Tv And Violence

Violence on Television
We hear a great deal about violence on television these
days. Nearly everywhere you turn there is something being
written about it, or a program dealing with the issue of it, or a
news story about a child somewhere who was influenced by it to do
something harmful. The subject permeates our collective
consciousness. Maybe this is due to the ever-increasing number
of gangs in our urban centers. Maybe it’s due to the
ever-increasing crime rate that we hear about almost nightly on
the news. Whatever the reasons behind its being such a concern,
the fact remains that violence on television is a very real
problem that is quite definitely a contributing factor to
increasing violence among children and, yes, even among adults.

Cartoon violence has been around as long as cartoons have –
and that’s a long time. The first animated Disney cartoons
featured a rabbit named Oswald back in 1928 and the cartoon
industry grew from there. So for seventy years now we’ve been
treated to the antics of various characters, either through the
opening Looney Tunes at the movies or the five hours of Saturday
morning cartoons that were a ritual with us all growing up.

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There was Tweety Bird always getting the best of Sylvester the
Cat, Bugs Bunny always outsmarting Elmer Fudd and Daffy Duck,
Foghorn Leghorn constantly getting bruised by the awkward antics
of his little chicks, Yosemite Sam getting his head blown off at
least once a week and of course, the memorable Wyle E. Coyote
who never, in all his forty-odd years of pursuing the Roadrunner
ever bought anything from the Acme Co. that ever worked right
(Siano, 20).

They were truly funny and, in some respects, cathartic for
us and it is this writer’s opinion that cartoon violence is quite
probably the least of our worries as far as what is corrupting
the minds of our children today. We grew up on it and there is
not one single documented case of a violent criminal who ever
claimed that he ended up the way he did because he ingested a
steady diet of Roadrunner episodes. Let’s get serious. Most of
these violent criminal types weren’t home with the family
watching Saturday morning cartoons when they grew up. They were
out tying cats’ tails together and throwing them over somebody’s
clothesline so they could watch them kill each other. Or they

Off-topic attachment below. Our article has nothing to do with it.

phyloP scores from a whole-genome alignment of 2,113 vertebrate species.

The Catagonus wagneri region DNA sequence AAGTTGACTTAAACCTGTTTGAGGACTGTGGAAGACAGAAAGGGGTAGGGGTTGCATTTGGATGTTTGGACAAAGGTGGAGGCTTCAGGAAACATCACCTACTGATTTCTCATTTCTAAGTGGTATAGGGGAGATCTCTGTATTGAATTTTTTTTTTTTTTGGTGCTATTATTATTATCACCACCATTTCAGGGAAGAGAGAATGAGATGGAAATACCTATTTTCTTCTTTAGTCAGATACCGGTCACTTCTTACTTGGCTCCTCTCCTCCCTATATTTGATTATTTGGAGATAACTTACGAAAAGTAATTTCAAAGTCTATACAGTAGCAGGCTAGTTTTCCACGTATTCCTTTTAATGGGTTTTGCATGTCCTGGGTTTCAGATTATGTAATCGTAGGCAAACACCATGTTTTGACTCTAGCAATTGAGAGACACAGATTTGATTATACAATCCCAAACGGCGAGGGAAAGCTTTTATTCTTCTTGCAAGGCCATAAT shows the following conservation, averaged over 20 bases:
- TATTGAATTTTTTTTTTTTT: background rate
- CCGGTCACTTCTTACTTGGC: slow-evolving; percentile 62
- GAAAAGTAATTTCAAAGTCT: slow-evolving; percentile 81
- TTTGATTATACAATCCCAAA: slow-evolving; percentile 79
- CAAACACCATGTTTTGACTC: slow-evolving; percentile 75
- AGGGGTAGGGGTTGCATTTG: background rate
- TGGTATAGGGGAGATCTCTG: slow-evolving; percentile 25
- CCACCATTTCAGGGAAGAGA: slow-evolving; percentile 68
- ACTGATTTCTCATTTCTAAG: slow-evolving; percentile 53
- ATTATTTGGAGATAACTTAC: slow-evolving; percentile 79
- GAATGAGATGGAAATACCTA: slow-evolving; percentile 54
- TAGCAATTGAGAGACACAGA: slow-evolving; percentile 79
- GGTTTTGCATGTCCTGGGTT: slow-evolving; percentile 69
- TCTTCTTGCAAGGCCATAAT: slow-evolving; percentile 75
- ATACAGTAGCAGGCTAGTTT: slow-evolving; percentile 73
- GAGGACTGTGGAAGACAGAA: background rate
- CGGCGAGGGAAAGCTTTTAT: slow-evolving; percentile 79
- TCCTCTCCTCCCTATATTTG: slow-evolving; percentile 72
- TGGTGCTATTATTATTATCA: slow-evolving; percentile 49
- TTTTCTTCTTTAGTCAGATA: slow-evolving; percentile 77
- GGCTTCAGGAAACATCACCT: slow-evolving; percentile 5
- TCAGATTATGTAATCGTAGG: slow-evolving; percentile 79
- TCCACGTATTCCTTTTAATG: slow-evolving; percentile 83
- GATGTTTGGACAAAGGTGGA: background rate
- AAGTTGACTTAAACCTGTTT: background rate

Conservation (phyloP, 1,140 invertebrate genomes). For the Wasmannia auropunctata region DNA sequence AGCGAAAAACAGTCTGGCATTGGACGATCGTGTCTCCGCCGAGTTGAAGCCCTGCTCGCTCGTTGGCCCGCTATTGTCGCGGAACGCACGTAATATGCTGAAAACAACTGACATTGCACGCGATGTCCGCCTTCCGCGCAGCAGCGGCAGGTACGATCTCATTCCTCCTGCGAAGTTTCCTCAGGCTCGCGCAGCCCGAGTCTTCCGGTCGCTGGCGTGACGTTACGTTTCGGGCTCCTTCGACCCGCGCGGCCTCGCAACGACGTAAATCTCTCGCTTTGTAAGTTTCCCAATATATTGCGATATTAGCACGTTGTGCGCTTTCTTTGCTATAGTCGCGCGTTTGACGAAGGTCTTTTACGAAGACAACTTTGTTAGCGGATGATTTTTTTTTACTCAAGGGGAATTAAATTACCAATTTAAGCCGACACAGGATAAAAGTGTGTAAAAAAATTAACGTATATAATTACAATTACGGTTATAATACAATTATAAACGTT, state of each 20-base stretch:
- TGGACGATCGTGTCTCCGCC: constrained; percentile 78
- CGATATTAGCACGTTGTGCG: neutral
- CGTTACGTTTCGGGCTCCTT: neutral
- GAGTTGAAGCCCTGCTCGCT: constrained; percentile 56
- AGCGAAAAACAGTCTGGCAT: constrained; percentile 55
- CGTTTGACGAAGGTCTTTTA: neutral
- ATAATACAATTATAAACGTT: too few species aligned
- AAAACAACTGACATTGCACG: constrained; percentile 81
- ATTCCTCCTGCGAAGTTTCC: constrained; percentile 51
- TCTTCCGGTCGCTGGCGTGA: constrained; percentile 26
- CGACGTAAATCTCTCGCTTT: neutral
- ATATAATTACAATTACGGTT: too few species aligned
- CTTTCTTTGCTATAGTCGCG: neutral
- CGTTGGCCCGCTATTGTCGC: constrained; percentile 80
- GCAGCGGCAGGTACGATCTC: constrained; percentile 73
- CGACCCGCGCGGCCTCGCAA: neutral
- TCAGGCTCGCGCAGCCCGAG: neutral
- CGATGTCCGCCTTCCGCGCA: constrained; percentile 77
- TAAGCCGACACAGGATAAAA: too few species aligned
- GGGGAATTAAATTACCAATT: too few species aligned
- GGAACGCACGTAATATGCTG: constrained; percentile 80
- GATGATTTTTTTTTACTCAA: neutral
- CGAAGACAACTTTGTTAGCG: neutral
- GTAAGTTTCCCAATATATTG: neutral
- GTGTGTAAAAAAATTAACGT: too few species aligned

were torturing the neighbor’s new puppy while Mom was at work,
Dad was non-existent, and all 3 or 4 or 5 kids were left to raise
themselves. Or they were busy learning violence first-hand from
their alcoholic father whose chief mission in life seemed to be
using them and their siblings and their mother for a punching
bag.

The difference, I would submit, is that even the smallest
children understand that these are cartoon characters, that they
are not real, and that the violence depicted in cartoons is so
unrealistic that even small children realize that it’s purely
make-believe.

Is television really toxic to children? (Chidley, 36). As
David Link says, “The problem isn’t that people pay too much
attention to the violence that appears on television; the problem
is they pay too little,” (22). Mr. Link proposes that
fictional violence is not at the root of the problem, but the
real violence that is depicted daily on television that should be
our biggest source of concern. In this, he has a very valid
point. Does a rabid, demon-possessed little doll named Chuckie
really influence anyone as he stabs people ten times his size
with a little knife barely long enough to break through all of
the layers of a person’s skin? Is that ghoul riding in the
backseat of the car, with his face falling off all over the place
as he strangles the teenage driver really believable?
In fiction, there is a thing called “willing suspension of
disbelief.” This must be achieved in order for the person
reading, or viewing, a fictional story to be able to participate
in the story. It’s what holds the reader’s attention. It’s what
causes us to cry when the heroine dies; or when we find out the
boy’s dog really wasn’t dead after all and he comes running home
at the end; or when the ghost of the woman’s husband finally
makes contact with her and gives her one last kiss followed by,
“I will always love you.” Willing suspension of disbelief is
what keeps all those Harlequin Romances selling; it’s what made
Danielle Steel rich and Ernest Hemmingway famous. And it’s what
made Arnold Schwarzenegger a star.

But is it what makes murderers out of 12-year old boys? Or
arsonists out of 10-year olds? There are certainly those who
would have us believe that it does. According to a 1996 survey
of television violence the following statistics were cited.


Programming Violence on Television, by Network Type
Public Broadcasting Systems (PBS) 18%
Broadcast networks 44%
Independent broadcast 55%
Basic cable 59%
Subscription television, premium cable 85%
Source: Mediascope, Inc., February, 1996 (Women, 11).

The argument, as women’s groups have set forth goes
something like this: it is children’s programming that is of the